Now for something completely different...
I have been wanting to look into something other than the mostly Debian-derived Linux distributions I've tried recently. Now, because of a job prospect (yes, I am still going to be unemployed as of 31 May...), I decided to take a look at "http:="" www.opensolaris.com="" "="">openSolaris. I have a rather long history with Sun, as I worked for their very first Swiss distributor, and I was involved in importing one of the first Sun-1 workstations into Switzerland. I haven't touched one in many, many years though.
I downloaded the LiveCD ISO image and burned it to a CD. Very routine, exactly like it is for the Linux LiveCD images. I was busy doing something else on my main laptop (S6510), so I decided to try opensolaris first on the S2110. That's a bit risky, because it has an AMD CPU and ATI graphic adapter, which have sometimes been problematic with Linux installations, but why not give it a big test right away?
I was a bit pleased and impressed that the LiveCD booted properly on the S2110 with no fuss. But that feeling didn't last long... it didn't seem to be able to understand the disk partitioning. Hmmm. Back to the web, search the Solaris documentation and FAQs... it turns out that Solaris doesn't understand Extended Partitions. At all. Period. It must be installed to a Primary Partition, and if you have an Extended Partition anywhere else on your disk, it is a black hole to Solaris. That's not too great...
So, rather than install it to a partition on the current drive, I swapped the disk drive for another (the original from that laptop actually, smaller than what I am using now). I kept the Windows XP partition on that drive, and gave Solaris another Primary Partition for installation.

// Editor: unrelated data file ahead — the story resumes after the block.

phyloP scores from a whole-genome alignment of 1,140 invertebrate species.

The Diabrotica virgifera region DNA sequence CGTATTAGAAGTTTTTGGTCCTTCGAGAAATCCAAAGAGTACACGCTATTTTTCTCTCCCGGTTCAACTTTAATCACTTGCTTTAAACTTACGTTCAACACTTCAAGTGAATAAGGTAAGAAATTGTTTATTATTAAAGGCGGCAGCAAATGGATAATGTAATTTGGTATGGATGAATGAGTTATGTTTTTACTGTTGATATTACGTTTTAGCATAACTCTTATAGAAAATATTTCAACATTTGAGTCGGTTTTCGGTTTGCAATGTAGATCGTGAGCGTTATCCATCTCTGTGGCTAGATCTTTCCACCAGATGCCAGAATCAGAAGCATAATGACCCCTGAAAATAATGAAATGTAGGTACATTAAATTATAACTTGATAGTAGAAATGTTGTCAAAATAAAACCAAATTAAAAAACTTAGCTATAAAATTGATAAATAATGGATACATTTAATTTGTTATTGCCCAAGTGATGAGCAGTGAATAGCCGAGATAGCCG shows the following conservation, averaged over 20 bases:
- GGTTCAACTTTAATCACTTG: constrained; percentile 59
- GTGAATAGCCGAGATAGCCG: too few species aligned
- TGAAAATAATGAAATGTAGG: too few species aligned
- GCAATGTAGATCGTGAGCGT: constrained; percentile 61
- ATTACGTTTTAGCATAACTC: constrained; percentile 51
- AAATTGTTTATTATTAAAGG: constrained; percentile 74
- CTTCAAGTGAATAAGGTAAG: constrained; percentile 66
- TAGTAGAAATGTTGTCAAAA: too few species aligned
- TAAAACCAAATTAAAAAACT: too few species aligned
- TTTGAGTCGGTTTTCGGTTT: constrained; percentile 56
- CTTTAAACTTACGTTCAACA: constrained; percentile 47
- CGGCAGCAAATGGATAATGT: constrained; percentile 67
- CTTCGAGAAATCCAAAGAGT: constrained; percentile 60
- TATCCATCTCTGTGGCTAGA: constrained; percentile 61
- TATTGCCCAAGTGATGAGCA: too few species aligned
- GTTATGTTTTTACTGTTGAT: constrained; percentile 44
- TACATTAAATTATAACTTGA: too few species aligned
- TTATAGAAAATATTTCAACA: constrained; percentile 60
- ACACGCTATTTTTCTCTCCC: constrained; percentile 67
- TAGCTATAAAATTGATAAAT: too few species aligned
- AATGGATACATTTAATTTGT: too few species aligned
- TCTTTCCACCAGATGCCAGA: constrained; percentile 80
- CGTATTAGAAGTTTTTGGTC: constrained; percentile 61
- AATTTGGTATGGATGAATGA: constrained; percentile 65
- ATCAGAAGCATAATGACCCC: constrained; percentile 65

Once the LiveCD is up and running, there is a "Device Driver Utility" on the desktop which will tell you what hardware devices it sees, and whether it has the drivers for them. That's a nice touch, it's good to know at the beginning. Running it on the S2110 revealed that Solaris doesn't have a driver for the Broadcom 4401 Ethernet adapter, but it does have drivers for the Atheros Wireless adapter... that's a bit of an odd situation as well, most everything else I have tried has been the other way around, if there were a problem. It also doesn't have a driver for the ATI AC'97 Modem, but that doesn't bother me as much.
I went ahead with the installation anyway, just to see how it would go. It was reasonably fast, didn't ask too many questions and had good help for what it did ask. When it was done I rebooted, and the S2110 came right up running openSolaris. Not bad. It looks reasonably familiar, as it should since it is using a Gnome desktop, but there are lots of differences, large and small, so there is clearly going to be a significant learning curve.
I went to check which display driver it was using for the ATI graphic controller, and was shocked to see that it is still running version 1.3.0 of the X server! None of the Linux distributions I have installed are using that any more - a few have still got 1.4, most have 1.5, and Ubuntu 9.04 is already on 1.6! But I guess as long as it works, it's not that big of a deal... don't go looking under the hood thinking you can make a lot of changes that you've made on other Linux systems, though. Oh, and by the way, it is using the "ati" driver, not the proprietary "fglrx" driver, pretty much what I expected.
openSolaris on the x86 platform uses the GRUB boot loader, so I wanted to look at how that was configured. It took a bit of digging to find the configuration file - no, it's not in /boot/grub/menu.lst, even though the man page implies that it might be there. Once I found it, I discovered that they have made a number of Solaris-specific extension to GRUB, which probably make it nicer to use, but are likely to present a problem if you want to set up a multi-boot system with other Linux distributions. I decided to put that off for right now - besides, if Solaris doesn't understand Extended Partitions, I'm going to have to rethink some of my disk layouts.
The lack of a network interface made further exploration on this system difficult, so I decided to move on. The S6510 is still busy, so the next candidate is... the HP 2133! I didn't really expect openSolaris to perform very well, or at all, on that difficult little system, but figured it was worth a try. Much to my surprise, the LiveCD booted right up, with a decent looking desktop at 1024x768 resolution! Running the "Device Driver Utility" showed that the only thing in the 2133 that Solaris couldn't handle was the Broadcom 4312 WiFi adapter. No big surprise there. The disk partitioning on the 2133 looks like this: